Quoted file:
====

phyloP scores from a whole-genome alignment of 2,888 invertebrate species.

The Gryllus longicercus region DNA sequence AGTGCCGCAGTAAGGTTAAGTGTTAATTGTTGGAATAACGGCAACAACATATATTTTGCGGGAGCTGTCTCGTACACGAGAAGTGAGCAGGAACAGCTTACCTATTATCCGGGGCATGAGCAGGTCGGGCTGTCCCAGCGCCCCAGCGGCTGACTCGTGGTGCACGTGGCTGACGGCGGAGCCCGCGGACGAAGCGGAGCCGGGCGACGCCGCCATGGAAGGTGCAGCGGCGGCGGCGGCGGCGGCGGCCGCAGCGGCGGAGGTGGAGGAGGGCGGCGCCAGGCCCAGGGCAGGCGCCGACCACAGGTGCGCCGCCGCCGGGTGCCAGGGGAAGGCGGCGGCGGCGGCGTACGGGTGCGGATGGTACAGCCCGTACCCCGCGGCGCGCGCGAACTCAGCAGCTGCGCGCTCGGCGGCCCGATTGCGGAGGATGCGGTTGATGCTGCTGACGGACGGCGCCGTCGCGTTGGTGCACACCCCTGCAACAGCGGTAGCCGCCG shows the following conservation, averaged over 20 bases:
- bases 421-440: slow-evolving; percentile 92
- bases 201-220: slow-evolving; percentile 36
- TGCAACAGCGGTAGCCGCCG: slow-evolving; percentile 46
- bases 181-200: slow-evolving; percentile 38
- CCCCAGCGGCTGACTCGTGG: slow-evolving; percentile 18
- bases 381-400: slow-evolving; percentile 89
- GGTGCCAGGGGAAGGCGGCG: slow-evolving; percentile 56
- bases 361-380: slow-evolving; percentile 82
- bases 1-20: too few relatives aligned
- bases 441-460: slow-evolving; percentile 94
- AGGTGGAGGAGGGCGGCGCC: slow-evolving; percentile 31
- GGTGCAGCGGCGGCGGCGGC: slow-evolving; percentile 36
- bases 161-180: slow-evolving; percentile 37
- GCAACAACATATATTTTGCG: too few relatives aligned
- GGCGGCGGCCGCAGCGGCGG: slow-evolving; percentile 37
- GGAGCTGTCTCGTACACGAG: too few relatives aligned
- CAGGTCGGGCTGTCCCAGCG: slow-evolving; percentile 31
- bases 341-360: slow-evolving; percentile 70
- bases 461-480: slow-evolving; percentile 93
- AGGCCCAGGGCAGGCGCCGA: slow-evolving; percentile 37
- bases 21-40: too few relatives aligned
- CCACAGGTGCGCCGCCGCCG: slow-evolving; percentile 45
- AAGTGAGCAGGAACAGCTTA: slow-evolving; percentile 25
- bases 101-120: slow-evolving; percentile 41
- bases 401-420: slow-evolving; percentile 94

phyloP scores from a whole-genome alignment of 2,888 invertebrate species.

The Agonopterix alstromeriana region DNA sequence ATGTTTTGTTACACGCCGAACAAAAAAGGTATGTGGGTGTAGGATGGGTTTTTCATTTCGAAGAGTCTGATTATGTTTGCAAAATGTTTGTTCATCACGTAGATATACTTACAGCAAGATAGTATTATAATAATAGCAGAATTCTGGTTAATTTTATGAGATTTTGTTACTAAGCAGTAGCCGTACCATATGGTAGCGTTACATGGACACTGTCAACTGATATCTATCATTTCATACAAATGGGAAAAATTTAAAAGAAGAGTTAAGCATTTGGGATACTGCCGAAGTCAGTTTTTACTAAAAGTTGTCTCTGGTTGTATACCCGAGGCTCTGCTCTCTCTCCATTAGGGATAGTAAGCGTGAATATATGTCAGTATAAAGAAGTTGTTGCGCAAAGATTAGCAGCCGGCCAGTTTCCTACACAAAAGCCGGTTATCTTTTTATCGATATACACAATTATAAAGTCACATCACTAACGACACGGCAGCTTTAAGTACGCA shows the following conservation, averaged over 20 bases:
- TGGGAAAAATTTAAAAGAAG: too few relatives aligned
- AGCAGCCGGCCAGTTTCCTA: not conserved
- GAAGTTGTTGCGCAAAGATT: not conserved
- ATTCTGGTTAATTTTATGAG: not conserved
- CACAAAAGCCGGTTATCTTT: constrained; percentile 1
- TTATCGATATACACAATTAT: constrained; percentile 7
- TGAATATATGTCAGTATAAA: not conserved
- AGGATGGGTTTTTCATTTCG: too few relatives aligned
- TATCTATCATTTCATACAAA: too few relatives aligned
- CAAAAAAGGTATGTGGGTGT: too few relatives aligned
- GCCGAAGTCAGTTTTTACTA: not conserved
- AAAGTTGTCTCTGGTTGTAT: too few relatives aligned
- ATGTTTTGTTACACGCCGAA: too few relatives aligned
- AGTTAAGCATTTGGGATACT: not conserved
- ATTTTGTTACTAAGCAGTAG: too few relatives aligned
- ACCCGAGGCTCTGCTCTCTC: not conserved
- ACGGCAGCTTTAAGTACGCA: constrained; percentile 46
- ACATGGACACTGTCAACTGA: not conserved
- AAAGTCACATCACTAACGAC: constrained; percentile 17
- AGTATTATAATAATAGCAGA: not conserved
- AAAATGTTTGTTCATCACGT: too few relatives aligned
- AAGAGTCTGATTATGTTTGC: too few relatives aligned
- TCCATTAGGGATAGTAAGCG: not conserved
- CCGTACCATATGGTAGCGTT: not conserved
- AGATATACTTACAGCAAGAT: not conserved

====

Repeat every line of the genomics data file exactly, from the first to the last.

phyloP scores from a whole-genome alignment of 2,888 invertebrate species.

The Gryllus longicercus region DNA sequence AGTGCCGCAGTAAGGTTAAGTGTTAATTGTTGGAATAACGGCAACAACATATATTTTGCGGGAGCTGTCTCGTACACGAGAAGTGAGCAGGAACAGCTTACCTATTATCCGGGGCATGAGCAGGTCGGGCTGTCCCAGCGCCCCAGCGGCTGACTCGTGGTGCACGTGGCTGACGGCGGAGCCCGCGGACGAAGCGGAGCCGGGCGACGCCGCCATGGAAGGTGCAGCGGCGGCGGCGGCGGCGGCGGCCGCAGCGGCGGAGGTGGAGGAGGGCGGCGCCAGGCCCAGGGCAGGCGCCGACCACAGGTGCGCCGCCGCCGGGTGCCAGGGGAAGGCGGCGGCGGCGGCGTACGGGTGCGGATGGTACAGCCCGTACCCCGCGGCGCGCGCGAACTCAGCAGCTGCGCGCTCGGCGGCCCGATTGCGGAGGATGCGGTTGATGCTGCTGACGGACGGCGCCGTCGCGTTGGTGCACACCCCTGCAACAGCGGTAGCCGCCG shows the following conservation, averaged over 20 bases:
- bases 421-440: slow-evolving; percentile 92
- bases 201-220: slow-evolving; percentile 36
- TGCAACAGCGGTAGCCGCCG: slow-evolving; percentile 46
- bases 181-200: slow-evolving; percentile 38
- CCCCAGCGGCTGACTCGTGG: slow-evolving; percentile 18
- bases 381-400: slow-evolving; percentile 89
- GGTGCCAGGGGAAGGCGGCG: slow-evolving; percentile 56
- bases 361-380: slow-evolving; percentile 82
- bases 1-20: too few relatives aligned
- bases 441-460: slow-evolving; percentile 94
- AGGTGGAGGAGGGCGGCGCC: slow-evolving; percentile 31
- GGTGCAGCGGCGGCGGCGGC: slow-evolving; percentile 36
- bases 161-180: slow-evolving; percentile 37
- GCAACAACATATATTTTGCG: too few relatives aligned
- GGCGGCGGCCGCAGCGGCGG: slow-evolving; percentile 37
- GGAGCTGTCTCGTACACGAG: too few relatives aligned
- CAGGTCGGGCTGTCCCAGCG: slow-evolving; percentile 31
- bases 341-360: slow-evolving; percentile 70
- bases 461-480: slow-evolving; percentile 93
- AGGCCCAGGGCAGGCGCCGA: slow-evolving; percentile 37
- bases 21-40: too few relatives aligned
- CCACAGGTGCGCCGCCGCCG: slow-evolving; percentile 45
- AAGTGAGCAGGAACAGCTTA: slow-evolving; percentile 25
- bases 101-120: slow-evolving; percentile 41
- bases 401-420: slow-evolving; percentile 94

phyloP scores from a whole-genome alignment of 2,888 invertebrate species.

The Agonopterix alstromeriana region DNA sequence ATGTTTTGTTACACGCCGAACAAAAAAGGTATGTGGGTGTAGGATGGGTTTTTCATTTCGAAGAGTCTGATTATGTTTGCAAAATGTTTGTTCATCACGTAGATATACTTACAGCAAGATAGTATTATAATAATAGCAGAATTCTGGTTAATTTTATGAGATTTTGTTACTAAGCAGTAGCCGTACCATATGGTAGCGTTACATGGACACTGTCAACTGATATCTATCATTTCATACAAATGGGAAAAATTTAAAAGAAGAGTTAAGCATTTGGGATACTGCCGAAGTCAGTTTTTACTAAAAGTTGTCTCTGGTTGTATACCCGAGGCTCTGCTCTCTCTCCATTAGGGATAGTAAGCGTGAATATATGTCAGTATAAAGAAGTTGTTGCGCAAAGATTAGCAGCCGGCCAGTTTCCTACACAAAAGCCGGTTATCTTTTTATCGATATACACAATTATAAAGTCACATCACTAACGACACGGCAGCTTTAAGTACGCA shows the following conservation, averaged over 20 bases:
- TGGGAAAAATTTAAAAGAAG: too few relatives aligned
- AGCAGCCGGCCAGTTTCCTA: not conserved
- GAAGTTGTTGCGCAAAGATT: not conserved
- ATTCTGGTTAATTTTATGAG: not conserved
- CACAAAAGCCGGTTATCTTT: constrained; percentile 1
- TTATCGATATACACAATTAT: constrained; percentile 7
- TGAATATATGTCAGTATAAA: not conserved
- AGGATGGGTTTTTCATTTCG: too few relatives aligned
- TATCTATCATTTCATACAAA: too few relatives aligned
- CAAAAAAGGTATGTGGGTGT: too few relatives aligned
- GCCGAAGTCAGTTTTTACTA: not conserved
- AAAGTTGTCTCTGGTTGTAT: too few relatives aligned
- ATGTTTTGTTACACGCCGAA: too few relatives aligned
- AGTTAAGCATTTGGGATACT: not conserved
- ATTTTGTTACTAAGCAGTAG: too few relatives aligned
- ACCCGAGGCTCTGCTCTCTC: not conserved
- ACGGCAGCTTTAAGTACGCA: constrained; percentile 46
- ACATGGACACTGTCAACTGA: not conserved
- AAAGTCACATCACTAACGAC: constrained; percentile 17
- AGTATTATAATAATAGCAGA: not conserved
- AAAATGTTTGTTCATCACGT: too few relatives aligned
- AAGAGTCTGATTATGTTTGC: too few relatives aligned
- TCCATTAGGGATAGTAAGCG: not conserved
- CCGTACCATATGGTAGCGTT: not conserved
- AGATATACTTACAGCAAGAT: not conserved